(Yes, one character in particular was inspired by the Netflix version of The Umbrella Academy: no points for guessing who).
Max put his earbuds in, deliberately breathing slowly, tying up his heartbeat to the rhythm of the music. He dared a glance sideways. The boy leant against the wall adjacent to the counter, arms folded, watching Max and pretending that he wasn’t.
Note: This fictional story is a departure from my usual content in that it is not related to my ASD. I have aspirations of becoming an author/novel editor, and so I plan to use this blog to upload some of my creative writing in addition to my usual posts. This short story does form part of a wider fantasy narrative I’ve constructed, but still functions as a stand-alone. I would welcome any comments and feedback!
Friends Like These
I still have no idea how Wilbur managed to get us those jobs, working as servants for the wealthiest guy in the area. William Rainier was an unknown; a dark horse millionaire, appearing one day having just bought a string of three-story properties on the main street. But now, as we walked down the street in our stiff-collared uniforms, Wilbur’s still always somehow neater than mine, fitting him better where mine hung loose, I supposed I should be grateful for Wilbur’s knack for talking his way into things. The pay was good: we could afford decent food for the first time in a while. We had modest accommodation now. It beat being on the streets, and the risky business of pickpocketing.
Of course, it still wasn’t enough for Wilbur. Nothing was ever enough for Wilbur.
Recently I had the privilege of going on a two day, overnight residential visit to Trinity Hall College at Cambridge University, organised by my sixth form. When I received the letter informing me that I had a chance to go, I was both excited and nervous. On one hand, it was undeniably a great opportunity – a chance to go to one of the most famous universities, potentially somewhere I might apply to in future. On the other hand, it was an overnight stay in an unfamiliar place 4 hours away from home with unfamiliar people. In other words, an anxiety-inducing nightmare of a prospect, especially with me being autistic.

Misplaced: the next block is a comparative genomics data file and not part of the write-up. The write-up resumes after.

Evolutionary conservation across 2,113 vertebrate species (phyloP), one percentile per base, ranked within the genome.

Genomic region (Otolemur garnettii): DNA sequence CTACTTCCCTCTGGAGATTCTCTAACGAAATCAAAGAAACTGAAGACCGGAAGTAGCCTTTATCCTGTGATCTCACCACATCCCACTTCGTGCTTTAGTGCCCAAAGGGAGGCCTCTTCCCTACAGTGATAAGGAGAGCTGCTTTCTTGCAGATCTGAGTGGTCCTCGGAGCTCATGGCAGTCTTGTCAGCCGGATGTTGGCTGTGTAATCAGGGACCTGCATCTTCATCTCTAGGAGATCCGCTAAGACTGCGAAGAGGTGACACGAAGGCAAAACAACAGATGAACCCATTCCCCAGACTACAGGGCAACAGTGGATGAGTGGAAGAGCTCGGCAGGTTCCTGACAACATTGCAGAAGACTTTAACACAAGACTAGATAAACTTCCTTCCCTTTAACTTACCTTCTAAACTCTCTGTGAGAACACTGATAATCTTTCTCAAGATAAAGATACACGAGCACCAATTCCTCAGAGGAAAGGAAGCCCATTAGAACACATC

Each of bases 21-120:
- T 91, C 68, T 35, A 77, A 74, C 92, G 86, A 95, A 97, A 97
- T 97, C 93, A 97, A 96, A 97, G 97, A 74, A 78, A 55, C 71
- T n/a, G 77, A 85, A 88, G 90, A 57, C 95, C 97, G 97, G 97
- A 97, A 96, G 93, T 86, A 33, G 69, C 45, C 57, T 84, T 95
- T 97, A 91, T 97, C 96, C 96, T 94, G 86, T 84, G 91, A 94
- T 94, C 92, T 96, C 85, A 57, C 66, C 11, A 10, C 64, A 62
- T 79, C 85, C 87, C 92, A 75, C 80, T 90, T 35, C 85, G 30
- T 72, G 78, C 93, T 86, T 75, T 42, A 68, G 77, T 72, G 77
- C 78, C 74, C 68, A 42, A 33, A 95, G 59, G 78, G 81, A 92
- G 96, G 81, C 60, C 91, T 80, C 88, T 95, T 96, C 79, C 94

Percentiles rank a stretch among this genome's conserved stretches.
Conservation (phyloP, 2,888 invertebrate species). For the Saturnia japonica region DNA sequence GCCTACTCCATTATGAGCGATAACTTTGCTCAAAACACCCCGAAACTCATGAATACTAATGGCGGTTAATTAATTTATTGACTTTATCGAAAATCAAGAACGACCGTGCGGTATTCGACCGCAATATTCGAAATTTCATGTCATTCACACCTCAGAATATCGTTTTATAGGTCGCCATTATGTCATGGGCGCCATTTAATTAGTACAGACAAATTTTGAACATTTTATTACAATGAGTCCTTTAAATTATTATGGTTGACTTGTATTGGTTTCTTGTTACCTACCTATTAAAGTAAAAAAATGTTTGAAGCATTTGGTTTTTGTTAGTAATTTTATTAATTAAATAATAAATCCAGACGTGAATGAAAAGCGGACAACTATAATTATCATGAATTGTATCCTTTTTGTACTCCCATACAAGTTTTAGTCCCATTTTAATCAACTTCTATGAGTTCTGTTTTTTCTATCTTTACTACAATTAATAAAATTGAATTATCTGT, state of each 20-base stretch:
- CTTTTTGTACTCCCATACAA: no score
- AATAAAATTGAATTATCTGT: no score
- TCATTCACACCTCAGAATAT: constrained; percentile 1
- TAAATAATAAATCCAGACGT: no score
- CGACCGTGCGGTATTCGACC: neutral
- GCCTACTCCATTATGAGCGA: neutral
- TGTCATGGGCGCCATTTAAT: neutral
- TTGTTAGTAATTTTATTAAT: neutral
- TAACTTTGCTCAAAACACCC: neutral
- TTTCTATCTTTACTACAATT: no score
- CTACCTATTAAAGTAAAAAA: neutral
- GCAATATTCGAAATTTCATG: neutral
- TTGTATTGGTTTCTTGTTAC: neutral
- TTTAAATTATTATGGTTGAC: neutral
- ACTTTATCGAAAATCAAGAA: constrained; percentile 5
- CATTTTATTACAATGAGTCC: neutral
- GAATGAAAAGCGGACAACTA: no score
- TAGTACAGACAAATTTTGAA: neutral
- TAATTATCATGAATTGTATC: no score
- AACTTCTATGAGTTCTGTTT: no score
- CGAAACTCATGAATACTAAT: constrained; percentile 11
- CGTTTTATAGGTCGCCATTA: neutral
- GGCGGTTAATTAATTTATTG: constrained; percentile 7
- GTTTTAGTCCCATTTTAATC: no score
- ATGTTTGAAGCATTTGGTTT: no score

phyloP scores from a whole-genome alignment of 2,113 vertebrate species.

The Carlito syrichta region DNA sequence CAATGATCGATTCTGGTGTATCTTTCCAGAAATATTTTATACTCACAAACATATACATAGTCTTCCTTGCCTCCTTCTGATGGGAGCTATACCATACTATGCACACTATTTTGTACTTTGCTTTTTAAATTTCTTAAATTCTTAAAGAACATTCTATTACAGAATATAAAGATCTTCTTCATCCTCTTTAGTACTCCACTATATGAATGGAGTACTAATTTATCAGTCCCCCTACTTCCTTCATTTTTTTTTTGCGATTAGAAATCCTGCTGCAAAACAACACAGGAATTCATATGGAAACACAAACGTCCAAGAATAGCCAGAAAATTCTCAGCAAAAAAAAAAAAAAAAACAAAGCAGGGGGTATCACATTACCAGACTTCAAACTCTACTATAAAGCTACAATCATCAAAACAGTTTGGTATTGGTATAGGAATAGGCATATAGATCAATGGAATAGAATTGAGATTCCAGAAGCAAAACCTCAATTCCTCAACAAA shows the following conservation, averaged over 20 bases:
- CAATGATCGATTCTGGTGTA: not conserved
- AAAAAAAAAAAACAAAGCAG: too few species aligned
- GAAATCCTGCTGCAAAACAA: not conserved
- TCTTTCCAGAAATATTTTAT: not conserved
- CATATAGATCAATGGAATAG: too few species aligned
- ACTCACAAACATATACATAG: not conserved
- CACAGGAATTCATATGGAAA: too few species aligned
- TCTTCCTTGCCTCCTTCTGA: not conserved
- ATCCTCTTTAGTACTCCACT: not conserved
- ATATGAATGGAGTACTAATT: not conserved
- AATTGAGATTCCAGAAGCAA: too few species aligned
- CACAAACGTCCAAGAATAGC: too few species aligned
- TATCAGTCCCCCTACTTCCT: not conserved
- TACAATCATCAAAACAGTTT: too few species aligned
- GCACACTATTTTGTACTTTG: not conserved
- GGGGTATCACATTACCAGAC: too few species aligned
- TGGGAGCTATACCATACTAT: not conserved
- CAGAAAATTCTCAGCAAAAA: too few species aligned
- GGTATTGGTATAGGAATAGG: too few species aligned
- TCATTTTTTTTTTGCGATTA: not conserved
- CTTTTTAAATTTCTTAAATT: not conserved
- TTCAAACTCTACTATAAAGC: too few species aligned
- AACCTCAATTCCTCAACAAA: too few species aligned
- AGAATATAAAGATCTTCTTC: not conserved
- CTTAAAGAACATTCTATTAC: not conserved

And yet, here I am. I survived! So here’s some of the strategies which I used to manage my autism on this trip, which helped me, and which will also hopefully help you, to not only survive the trip (or similar situations), but to come out the other side feeling so much more confident and capable in taking on new opportunities going forward. I’ll also be giving a run down of what happened on my trip, for any of those interested in what university residentials are like.
Given that I am someone who has zero aspirations to go into veterinary sciences or to work with animals, it may seem slightly odd that I decided to volunteer at a falconry centre. But (generally) I do like animals and this seemed a reasonable opportunity to do some work experience. As an aspie, it initially seemed a daunting prospect, what with my social anxiety, but I’ve found that it’s been an incredibly supportive environment and has been incredibly enjoyable.
I posted The Guilt Complex in 2018. Here we are now in 2021, and I believe that with my few years more experience of living and existing and all that nonsense, I’ve come to have a bit more insight about my own emotions.
First of all, for anyone who looked at that post and felt that they experienced a similar thing – let me tell you right now: it gets better. I don’t know how, I don’t know exactly why, but let’s just say that maturity seems to be this intangible thing where one day you realise that actually your worth doesn’t depend on your always being in the right.